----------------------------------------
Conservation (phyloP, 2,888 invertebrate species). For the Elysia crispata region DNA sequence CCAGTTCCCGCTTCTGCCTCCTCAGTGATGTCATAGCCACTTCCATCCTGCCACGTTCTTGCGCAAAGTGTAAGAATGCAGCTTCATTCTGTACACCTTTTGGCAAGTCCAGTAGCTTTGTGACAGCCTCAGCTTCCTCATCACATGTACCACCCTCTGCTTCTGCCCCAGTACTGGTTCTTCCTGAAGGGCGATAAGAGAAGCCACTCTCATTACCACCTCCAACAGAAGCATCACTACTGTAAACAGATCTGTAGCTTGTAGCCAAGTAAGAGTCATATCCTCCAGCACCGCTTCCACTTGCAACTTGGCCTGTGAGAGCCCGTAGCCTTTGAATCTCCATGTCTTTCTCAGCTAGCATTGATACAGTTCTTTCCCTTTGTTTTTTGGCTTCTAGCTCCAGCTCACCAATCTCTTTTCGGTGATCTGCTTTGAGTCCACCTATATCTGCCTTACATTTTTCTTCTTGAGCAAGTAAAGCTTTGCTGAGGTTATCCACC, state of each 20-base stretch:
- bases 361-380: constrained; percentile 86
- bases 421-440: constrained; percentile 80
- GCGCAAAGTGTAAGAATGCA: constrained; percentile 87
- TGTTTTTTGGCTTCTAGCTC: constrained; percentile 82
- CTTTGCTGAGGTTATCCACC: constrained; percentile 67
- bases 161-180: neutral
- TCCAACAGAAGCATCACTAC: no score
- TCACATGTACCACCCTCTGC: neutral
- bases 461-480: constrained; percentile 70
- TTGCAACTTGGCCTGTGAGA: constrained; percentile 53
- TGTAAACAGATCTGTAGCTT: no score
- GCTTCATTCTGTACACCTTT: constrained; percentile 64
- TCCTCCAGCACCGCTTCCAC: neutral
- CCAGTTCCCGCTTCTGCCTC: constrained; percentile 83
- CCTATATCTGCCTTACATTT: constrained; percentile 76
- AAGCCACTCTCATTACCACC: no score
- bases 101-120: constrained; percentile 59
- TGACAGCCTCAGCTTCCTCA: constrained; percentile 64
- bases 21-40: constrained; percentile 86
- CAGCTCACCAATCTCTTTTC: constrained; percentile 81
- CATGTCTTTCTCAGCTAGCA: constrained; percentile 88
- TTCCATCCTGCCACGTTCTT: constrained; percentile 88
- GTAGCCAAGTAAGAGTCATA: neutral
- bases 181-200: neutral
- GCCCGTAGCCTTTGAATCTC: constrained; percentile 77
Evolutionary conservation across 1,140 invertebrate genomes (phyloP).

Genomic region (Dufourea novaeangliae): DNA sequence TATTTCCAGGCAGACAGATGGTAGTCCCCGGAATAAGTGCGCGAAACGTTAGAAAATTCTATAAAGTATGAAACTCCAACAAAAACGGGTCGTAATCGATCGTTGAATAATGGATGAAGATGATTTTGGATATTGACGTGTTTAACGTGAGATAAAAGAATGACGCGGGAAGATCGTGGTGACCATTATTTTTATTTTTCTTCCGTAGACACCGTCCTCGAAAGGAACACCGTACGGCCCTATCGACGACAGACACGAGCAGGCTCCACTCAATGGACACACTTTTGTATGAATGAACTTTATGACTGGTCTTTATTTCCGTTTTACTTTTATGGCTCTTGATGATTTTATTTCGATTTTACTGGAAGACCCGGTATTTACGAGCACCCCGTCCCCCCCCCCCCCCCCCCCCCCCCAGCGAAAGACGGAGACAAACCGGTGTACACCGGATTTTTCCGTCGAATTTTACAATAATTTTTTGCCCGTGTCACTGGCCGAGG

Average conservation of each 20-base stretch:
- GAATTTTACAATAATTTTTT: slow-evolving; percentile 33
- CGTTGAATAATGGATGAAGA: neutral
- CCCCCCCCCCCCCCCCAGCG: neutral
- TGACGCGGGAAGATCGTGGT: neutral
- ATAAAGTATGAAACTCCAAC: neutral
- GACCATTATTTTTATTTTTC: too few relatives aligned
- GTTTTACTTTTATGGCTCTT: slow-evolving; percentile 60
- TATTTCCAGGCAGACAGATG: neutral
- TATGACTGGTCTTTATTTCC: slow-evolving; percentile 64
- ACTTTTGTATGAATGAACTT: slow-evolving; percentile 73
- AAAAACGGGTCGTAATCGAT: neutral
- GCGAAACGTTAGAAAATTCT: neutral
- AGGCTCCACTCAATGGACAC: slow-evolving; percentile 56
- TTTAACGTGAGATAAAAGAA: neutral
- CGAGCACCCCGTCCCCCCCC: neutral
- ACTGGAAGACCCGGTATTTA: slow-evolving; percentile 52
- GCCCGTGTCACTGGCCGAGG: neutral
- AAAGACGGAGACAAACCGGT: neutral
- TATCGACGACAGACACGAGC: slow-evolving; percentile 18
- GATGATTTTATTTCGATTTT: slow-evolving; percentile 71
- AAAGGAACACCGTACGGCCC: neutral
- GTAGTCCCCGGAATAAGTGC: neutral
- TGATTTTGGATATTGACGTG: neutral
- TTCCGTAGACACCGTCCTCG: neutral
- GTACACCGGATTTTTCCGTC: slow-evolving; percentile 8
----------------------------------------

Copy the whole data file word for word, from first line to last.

Conservation (phyloP, 2,888 invertebrate species). For the Elysia crispata region DNA sequence CCAGTTCCCGCTTCTGCCTCCTCAGTGATGTCATAGCCACTTCCATCCTGCCACGTTCTTGCGCAAAGTGTAAGAATGCAGCTTCATTCTGTACACCTTTTGGCAAGTCCAGTAGCTTTGTGACAGCCTCAGCTTCCTCATCACATGTACCACCCTCTGCTTCTGCCCCAGTACTGGTTCTTCCTGAAGGGCGATAAGAGAAGCCACTCTCATTACCACCTCCAACAGAAGCATCACTACTGTAAACAGATCTGTAGCTTGTAGCCAAGTAAGAGTCATATCCTCCAGCACCGCTTCCACTTGCAACTTGGCCTGTGAGAGCCCGTAGCCTTTGAATCTCCATGTCTTTCTCAGCTAGCATTGATACAGTTCTTTCCCTTTGTTTTTTGGCTTCTAGCTCCAGCTCACCAATCTCTTTTCGGTGATCTGCTTTGAGTCCACCTATATCTGCCTTACATTTTTCTTCTTGAGCAAGTAAAGCTTTGCTGAGGTTATCCACC, state of each 20-base stretch:
- bases 361-380: constrained; percentile 86
- bases 421-440: constrained; percentile 80
- GCGCAAAGTGTAAGAATGCA: constrained; percentile 87
- TGTTTTTTGGCTTCTAGCTC: constrained; percentile 82
- CTTTGCTGAGGTTATCCACC: constrained; percentile 67
- bases 161-180: neutral
- TCCAACAGAAGCATCACTAC: no score
- TCACATGTACCACCCTCTGC: neutral
- bases 461-480: constrained; percentile 70
- TTGCAACTTGGCCTGTGAGA: constrained; percentile 53
- TGTAAACAGATCTGTAGCTT: no score
- GCTTCATTCTGTACACCTTT: constrained; percentile 64
- TCCTCCAGCACCGCTTCCAC: neutral
- CCAGTTCCCGCTTCTGCCTC: constrained; percentile 83
- CCTATATCTGCCTTACATTT: constrained; percentile 76
- AAGCCACTCTCATTACCACC: no score
- bases 101-120: constrained; percentile 59
- TGACAGCCTCAGCTTCCTCA: constrained; percentile 64
- bases 21-40: constrained; percentile 86
- CAGCTCACCAATCTCTTTTC: constrained; percentile 81
- CATGTCTTTCTCAGCTAGCA: constrained; percentile 88
- TTCCATCCTGCCACGTTCTT: constrained; percentile 88
- GTAGCCAAGTAAGAGTCATA: neutral
- bases 181-200: neutral
- GCCCGTAGCCTTTGAATCTC: constrained; percentile 77
Evolutionary conservation across 1,140 invertebrate genomes (phyloP).

Genomic region (Dufourea novaeangliae): DNA sequence TATTTCCAGGCAGACAGATGGTAGTCCCCGGAATAAGTGCGCGAAACGTTAGAAAATTCTATAAAGTATGAAACTCCAACAAAAACGGGTCGTAATCGATCGTTGAATAATGGATGAAGATGATTTTGGATATTGACGTGTTTAACGTGAGATAAAAGAATGACGCGGGAAGATCGTGGTGACCATTATTTTTATTTTTCTTCCGTAGACACCGTCCTCGAAAGGAACACCGTACGGCCCTATCGACGACAGACACGAGCAGGCTCCACTCAATGGACACACTTTTGTATGAATGAACTTTATGACTGGTCTTTATTTCCGTTTTACTTTTATGGCTCTTGATGATTTTATTTCGATTTTACTGGAAGACCCGGTATTTACGAGCACCCCGTCCCCCCCCCCCCCCCCCCCCCCCCAGCGAAAGACGGAGACAAACCGGTGTACACCGGATTTTTCCGTCGAATTTTACAATAATTTTTTGCCCGTGTCACTGGCCGAGG

Average conservation of each 20-base stretch:
- GAATTTTACAATAATTTTTT: slow-evolving; percentile 33
- CGTTGAATAATGGATGAAGA: neutral
- CCCCCCCCCCCCCCCCAGCG: neutral
- TGACGCGGGAAGATCGTGGT: neutral
- ATAAAGTATGAAACTCCAAC: neutral
- GACCATTATTTTTATTTTTC: too few relatives aligned
- GTTTTACTTTTATGGCTCTT: slow-evolving; percentile 60
- TATTTCCAGGCAGACAGATG: neutral
- TATGACTGGTCTTTATTTCC: slow-evolving; percentile 64
- ACTTTTGTATGAATGAACTT: slow-evolving; percentile 73
- AAAAACGGGTCGTAATCGAT: neutral
- GCGAAACGTTAGAAAATTCT: neutral
- AGGCTCCACTCAATGGACAC: slow-evolving; percentile 56
- TTTAACGTGAGATAAAAGAA: neutral
- CGAGCACCCCGTCCCCCCCC: neutral
- ACTGGAAGACCCGGTATTTA: slow-evolving; percentile 52
- GCCCGTGTCACTGGCCGAGG: neutral
- AAAGACGGAGACAAACCGGT: neutral
- TATCGACGACAGACACGAGC: slow-evolving; percentile 18
- GATGATTTTATTTCGATTTT: slow-evolving; percentile 71
- AAAGGAACACCGTACGGCCC: neutral
- GTAGTCCCCGGAATAAGTGC: neutral
- TGATTTTGGATATTGACGTG: neutral
- TTCCGTAGACACCGTCCTCG: neutral
- GTACACCGGATTTTTCCGTC: slow-evolving; percentile 8